Review: The Shallows (2016)

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Blake Lively shares the screen with a blood-thirty shark in Jaume Collet-Serra’s trashy, yet highly entertaining thriller. It clocks in at a trim 80-odd minutes, most of which is spent out at sea with Lively’s Nancy as she tries to escape the clutches of a shark who’s already had at her leg, leaving her clung to a rock. Continue reading “Review: The Shallows (2016)”

Review: Non-Stop (2014)

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Liam Neeson continues his bizarre transition from Oscar-winner to action star with Non-Stop, a ludicrous, yet undeniably entertaining mile-high thriller that re-teams Neeson with Unknown director Jaume Collet-Serra. Bill Marks (Neeson), a Federal Air Marshall with a troubled past, is forced to spring into action when he starts to receive text messages threatening passengers aboard his transatlantic flight from New York to London. Continue reading “Review: Non-Stop (2014)”

Review: Unknown (2011)

Loosely based on Didier van Cauwelaert’s novel Out Of My Head, Unknown is an action-thriller from director Jaume Collet-Serra.

Dr. Martin Harris (Liam Neeson) awakens after a car accident in Berlin to discover that his wife (January Jones) suddenly doesn’t recognise him, and another man (Aidan Quinn) has assumed his identity.

Ignored by disbelieving authorities and hunted by mysterious assassins, he finds himself alone, tired and on the run.

Aided by an unlikely ally (Diane Kruger), Martin plunges headlong into a deadly mystery that will force him to question his sanity, his identity, and just how far he’s willing to go to uncover the truth.

In many ways the plotline is reminiscent of many recent thrillers, although not identical. It’s certainly infeasible to call Unknown an original entry into the fickle genre, but the script harbours enough twists and thrills to stop it being labelled a complete failure.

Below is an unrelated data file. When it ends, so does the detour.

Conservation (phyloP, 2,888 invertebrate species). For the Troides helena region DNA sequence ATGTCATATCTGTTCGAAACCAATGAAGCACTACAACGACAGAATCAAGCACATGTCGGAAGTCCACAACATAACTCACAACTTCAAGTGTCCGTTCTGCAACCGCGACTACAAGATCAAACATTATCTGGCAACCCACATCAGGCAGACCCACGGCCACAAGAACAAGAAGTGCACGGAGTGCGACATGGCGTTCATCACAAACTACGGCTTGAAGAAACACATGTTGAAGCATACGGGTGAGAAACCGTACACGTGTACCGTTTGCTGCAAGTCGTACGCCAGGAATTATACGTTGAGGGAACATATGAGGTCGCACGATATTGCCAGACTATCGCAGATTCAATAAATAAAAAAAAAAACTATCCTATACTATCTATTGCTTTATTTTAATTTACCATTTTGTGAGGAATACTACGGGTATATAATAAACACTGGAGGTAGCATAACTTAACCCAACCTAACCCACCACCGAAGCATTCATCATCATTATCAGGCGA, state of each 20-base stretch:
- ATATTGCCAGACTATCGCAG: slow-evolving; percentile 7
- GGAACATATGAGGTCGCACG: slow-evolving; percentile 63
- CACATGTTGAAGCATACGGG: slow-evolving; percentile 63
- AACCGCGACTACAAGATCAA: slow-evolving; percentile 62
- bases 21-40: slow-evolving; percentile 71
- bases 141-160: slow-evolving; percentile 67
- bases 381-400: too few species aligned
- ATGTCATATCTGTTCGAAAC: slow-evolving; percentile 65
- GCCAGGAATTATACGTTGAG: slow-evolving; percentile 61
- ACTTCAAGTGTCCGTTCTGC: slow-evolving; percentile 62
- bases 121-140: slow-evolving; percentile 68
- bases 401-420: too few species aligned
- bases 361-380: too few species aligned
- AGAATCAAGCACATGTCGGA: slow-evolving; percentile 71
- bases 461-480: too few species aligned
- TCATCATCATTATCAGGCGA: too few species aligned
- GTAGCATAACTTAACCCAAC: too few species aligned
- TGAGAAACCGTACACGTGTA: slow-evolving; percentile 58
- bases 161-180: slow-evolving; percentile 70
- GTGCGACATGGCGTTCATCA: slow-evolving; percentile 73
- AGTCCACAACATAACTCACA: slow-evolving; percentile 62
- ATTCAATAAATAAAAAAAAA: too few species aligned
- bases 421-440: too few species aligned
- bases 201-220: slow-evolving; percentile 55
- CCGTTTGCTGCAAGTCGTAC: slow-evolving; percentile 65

The same, however, can’t be said for the dialogue and delivery, which are both somewhat lacklustre in comparison.

On a positive note, the action scenes are excellently filmed by Collet-Serra, especially the superb car chases through the iconic streets of Berlin – entertaining to watch, but too generic to really matter.

Much of the cinematography remains squarely in the gray-blue territory which, along with the overblown colours used in the flashback scenes, is a choice that sometimes makes the action seem a little bewildering and uninspired for such an intriguing premise.

The acting, although a little exaggerated at times, is adequate enough, with steadfast turns from Kruger and Jones. Neeson, on the other hand, is a disappointment, reducing Martin to a irksome, uninteresting character. His performance here is almost exactly the same as the one he delivered in Taken.

Unknown is a humdrum, implausible and clunky action-thriller, with mediocre performances and direction.